Lawmaker wants to levy heavy tax on guns


Rep. Blas Jonathan Attao (Ind-Saipan) has introduced a bill to tax firearms a 100 percent ad valorem or to their market value.

Attao has introduced House Bill 19-149 to tax “all handguns and rifles” 100 percent of its ad valorem except for the following: .22 caliber rimfire cartridges and all regular .22 caliber rimfire cartridges; all .22 center-fire cartridges and .22 caliber rifles; all .223 caliber center-fire cartridges and .223 caliber center-fire rifles; and all .410 gauge shotguns shells and .410 gauge shotguns.

Attao introduced the bill in the wake of federal court ruling to strike down the ban on handguns, leaving the CNMI for the most part statutorily/regulatory defenseless to the use of firearms.

Attao’s bill cites the Gun Violence Archive to say the amount of incidents involving firearms has totaled to 11,947 as of recent and is expected to increase as the year progresses.

These incidents include the death/injury of children, home invasions, accidental shootings, and mass shootings.

“Guns now kill more people in the United States than automobiles,” Attao writes in his bill. “Many communities throughout the United States continue to pay the highest price for inaction on gun violence at the national and state level.”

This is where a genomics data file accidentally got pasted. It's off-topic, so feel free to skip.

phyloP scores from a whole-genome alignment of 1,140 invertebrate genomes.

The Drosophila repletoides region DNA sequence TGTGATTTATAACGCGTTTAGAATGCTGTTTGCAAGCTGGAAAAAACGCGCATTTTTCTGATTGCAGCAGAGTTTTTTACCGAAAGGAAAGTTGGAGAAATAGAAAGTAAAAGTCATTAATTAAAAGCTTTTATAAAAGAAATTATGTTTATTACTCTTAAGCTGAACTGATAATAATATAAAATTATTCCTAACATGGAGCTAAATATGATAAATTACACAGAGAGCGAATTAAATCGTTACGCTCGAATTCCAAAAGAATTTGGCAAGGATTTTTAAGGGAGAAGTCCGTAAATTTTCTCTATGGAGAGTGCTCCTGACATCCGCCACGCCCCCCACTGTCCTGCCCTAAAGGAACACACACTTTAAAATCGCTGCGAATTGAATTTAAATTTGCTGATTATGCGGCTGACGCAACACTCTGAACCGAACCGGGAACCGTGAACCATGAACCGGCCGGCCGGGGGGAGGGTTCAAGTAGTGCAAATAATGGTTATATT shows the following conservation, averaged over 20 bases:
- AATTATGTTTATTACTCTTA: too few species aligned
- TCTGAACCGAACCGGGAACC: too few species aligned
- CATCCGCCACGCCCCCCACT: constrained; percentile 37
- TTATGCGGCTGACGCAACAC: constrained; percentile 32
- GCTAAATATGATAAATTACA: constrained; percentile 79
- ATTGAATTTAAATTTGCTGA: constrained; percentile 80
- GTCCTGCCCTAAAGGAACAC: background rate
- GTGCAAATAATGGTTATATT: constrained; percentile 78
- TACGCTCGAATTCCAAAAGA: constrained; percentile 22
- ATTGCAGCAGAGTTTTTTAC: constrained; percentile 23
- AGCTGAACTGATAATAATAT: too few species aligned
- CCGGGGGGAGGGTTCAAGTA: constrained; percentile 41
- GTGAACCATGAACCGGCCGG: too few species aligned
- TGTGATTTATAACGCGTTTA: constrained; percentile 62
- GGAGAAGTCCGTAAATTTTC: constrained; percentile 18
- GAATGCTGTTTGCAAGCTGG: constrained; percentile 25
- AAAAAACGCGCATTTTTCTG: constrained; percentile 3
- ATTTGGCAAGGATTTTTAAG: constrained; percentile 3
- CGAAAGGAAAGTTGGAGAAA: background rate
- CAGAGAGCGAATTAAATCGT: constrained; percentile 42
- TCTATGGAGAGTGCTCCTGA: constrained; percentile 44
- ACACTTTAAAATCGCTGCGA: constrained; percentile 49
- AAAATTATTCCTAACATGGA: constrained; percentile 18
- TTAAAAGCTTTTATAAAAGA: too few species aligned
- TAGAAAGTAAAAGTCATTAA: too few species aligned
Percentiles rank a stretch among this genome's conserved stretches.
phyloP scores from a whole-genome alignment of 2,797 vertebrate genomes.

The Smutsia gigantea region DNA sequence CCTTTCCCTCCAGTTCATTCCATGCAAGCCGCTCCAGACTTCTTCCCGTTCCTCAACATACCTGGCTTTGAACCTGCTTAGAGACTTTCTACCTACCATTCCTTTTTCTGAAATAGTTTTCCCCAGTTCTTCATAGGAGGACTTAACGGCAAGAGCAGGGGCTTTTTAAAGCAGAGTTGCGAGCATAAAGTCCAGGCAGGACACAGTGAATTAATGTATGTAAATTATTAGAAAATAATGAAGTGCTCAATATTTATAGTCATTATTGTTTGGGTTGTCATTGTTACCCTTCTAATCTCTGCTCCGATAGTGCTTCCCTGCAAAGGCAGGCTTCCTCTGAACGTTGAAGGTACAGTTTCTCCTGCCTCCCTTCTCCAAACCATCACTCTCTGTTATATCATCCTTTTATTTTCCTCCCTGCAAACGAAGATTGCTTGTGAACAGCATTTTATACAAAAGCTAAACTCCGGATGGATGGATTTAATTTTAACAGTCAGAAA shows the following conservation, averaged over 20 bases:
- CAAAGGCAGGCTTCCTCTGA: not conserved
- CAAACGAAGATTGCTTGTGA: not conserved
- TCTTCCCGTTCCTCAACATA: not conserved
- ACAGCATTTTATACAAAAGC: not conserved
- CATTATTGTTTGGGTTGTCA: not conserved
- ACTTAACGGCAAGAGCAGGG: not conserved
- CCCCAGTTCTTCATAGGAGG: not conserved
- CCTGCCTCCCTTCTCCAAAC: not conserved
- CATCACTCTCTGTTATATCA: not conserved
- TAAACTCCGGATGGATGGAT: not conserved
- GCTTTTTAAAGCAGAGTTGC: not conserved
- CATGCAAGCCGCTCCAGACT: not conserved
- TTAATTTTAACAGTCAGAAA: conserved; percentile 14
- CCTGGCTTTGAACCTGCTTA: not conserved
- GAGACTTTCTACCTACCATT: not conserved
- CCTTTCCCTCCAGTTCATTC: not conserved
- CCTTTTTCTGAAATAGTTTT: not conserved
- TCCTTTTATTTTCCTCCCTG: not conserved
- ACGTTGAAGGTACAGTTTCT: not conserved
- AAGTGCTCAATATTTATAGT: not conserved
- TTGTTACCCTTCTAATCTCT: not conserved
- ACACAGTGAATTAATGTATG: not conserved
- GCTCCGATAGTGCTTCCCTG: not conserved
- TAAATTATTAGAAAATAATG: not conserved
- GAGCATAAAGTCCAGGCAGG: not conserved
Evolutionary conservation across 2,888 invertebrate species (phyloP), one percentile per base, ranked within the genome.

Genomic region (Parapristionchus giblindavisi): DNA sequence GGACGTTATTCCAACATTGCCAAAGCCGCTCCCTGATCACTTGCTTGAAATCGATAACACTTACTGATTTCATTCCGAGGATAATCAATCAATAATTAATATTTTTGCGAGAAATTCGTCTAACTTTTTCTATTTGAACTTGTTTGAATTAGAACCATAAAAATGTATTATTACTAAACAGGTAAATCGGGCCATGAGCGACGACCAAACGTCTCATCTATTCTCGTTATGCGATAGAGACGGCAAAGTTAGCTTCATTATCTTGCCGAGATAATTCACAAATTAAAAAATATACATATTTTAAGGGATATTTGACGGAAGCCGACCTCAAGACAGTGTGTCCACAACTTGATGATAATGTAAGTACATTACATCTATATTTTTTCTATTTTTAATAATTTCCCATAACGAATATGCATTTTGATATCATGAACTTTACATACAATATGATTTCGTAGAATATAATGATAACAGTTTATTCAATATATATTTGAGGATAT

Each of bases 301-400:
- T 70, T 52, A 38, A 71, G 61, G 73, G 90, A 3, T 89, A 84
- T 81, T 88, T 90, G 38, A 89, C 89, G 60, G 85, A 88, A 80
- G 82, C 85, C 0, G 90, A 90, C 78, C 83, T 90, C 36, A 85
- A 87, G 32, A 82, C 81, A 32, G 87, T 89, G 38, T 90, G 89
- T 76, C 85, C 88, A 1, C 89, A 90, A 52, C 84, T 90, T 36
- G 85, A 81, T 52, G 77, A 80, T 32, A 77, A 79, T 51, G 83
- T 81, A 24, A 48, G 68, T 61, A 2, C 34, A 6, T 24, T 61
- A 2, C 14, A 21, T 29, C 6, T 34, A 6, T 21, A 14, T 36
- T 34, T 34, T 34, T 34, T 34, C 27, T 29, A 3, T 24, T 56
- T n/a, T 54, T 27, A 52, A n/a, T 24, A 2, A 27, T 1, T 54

Attao’s bill seeks “to offset the costs of gun violence.”

U.S. Code imposes a tax of 10 percent for pistols and revolvers, and 11 percent for shells, cartridges, and other firearms.

The city of Seattle, for one, estimates a heavy tax on guns and ammunition will generate between $300,000 and $500,000 per year in revenue, Attao’s bill says.

“The reasoning for the tax is to prevent gun violence. Other U.S. jurisdictions—such as Tennessee, Alabama, Pennsylvania, Washington, etc.—have implemented a tax on firearms, which would be used for the prevention of gun violence programs and to assist in enforcement. Therefore, establishing a tax rate on firearms will serve as a tool to assist in the security in our community.”

Dennis B. Chan | Reporter
Dennis Chan covers education, environment, utilities, and air and seaport issues in the CNMI. He graduated with a degree in English Literature from the University of Guam. Contact him at

Related Posts

Disclaimer: Comments are moderated. They will not appear immediately or even on the same day. Comments should be related to the topic. Off-topic comments would be deleted. Profanities are not allowed. Comments that are potentially libelous, inflammatory, or slanderous would be deleted.